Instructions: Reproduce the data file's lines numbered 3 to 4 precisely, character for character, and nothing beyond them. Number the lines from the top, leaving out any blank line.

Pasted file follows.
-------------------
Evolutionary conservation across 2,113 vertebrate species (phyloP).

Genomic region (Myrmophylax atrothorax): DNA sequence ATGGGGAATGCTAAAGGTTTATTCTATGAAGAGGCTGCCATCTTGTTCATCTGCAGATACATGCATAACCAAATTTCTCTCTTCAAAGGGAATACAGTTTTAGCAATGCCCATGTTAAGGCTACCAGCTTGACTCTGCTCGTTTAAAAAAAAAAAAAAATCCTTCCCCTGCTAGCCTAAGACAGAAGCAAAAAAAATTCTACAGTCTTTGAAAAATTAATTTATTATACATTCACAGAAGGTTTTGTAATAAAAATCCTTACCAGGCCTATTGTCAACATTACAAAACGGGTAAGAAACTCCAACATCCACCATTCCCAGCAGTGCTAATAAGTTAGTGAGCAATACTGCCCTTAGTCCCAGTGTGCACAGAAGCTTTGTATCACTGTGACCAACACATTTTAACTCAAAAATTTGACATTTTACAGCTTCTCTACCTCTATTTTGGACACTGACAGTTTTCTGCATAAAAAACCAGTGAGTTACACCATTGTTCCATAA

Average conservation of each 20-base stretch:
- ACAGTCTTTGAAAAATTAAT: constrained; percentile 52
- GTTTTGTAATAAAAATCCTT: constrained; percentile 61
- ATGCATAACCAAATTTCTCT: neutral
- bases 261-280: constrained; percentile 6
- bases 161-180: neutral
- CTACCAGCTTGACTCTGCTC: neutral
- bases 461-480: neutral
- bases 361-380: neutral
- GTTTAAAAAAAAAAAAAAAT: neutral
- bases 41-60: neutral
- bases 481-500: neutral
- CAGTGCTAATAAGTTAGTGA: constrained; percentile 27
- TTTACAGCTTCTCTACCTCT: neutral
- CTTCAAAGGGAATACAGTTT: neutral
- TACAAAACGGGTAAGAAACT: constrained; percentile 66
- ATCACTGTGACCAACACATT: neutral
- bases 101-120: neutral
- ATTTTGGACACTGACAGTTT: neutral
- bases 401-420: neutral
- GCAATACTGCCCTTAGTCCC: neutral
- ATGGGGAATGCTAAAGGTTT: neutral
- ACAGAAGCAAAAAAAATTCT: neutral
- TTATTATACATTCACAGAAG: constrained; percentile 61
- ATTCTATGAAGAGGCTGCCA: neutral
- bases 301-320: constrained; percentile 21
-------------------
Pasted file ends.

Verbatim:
Average conservation of each 20-base stretch:
- ACAGTCTTTGAAAAATTAAT: constrained; percentile 52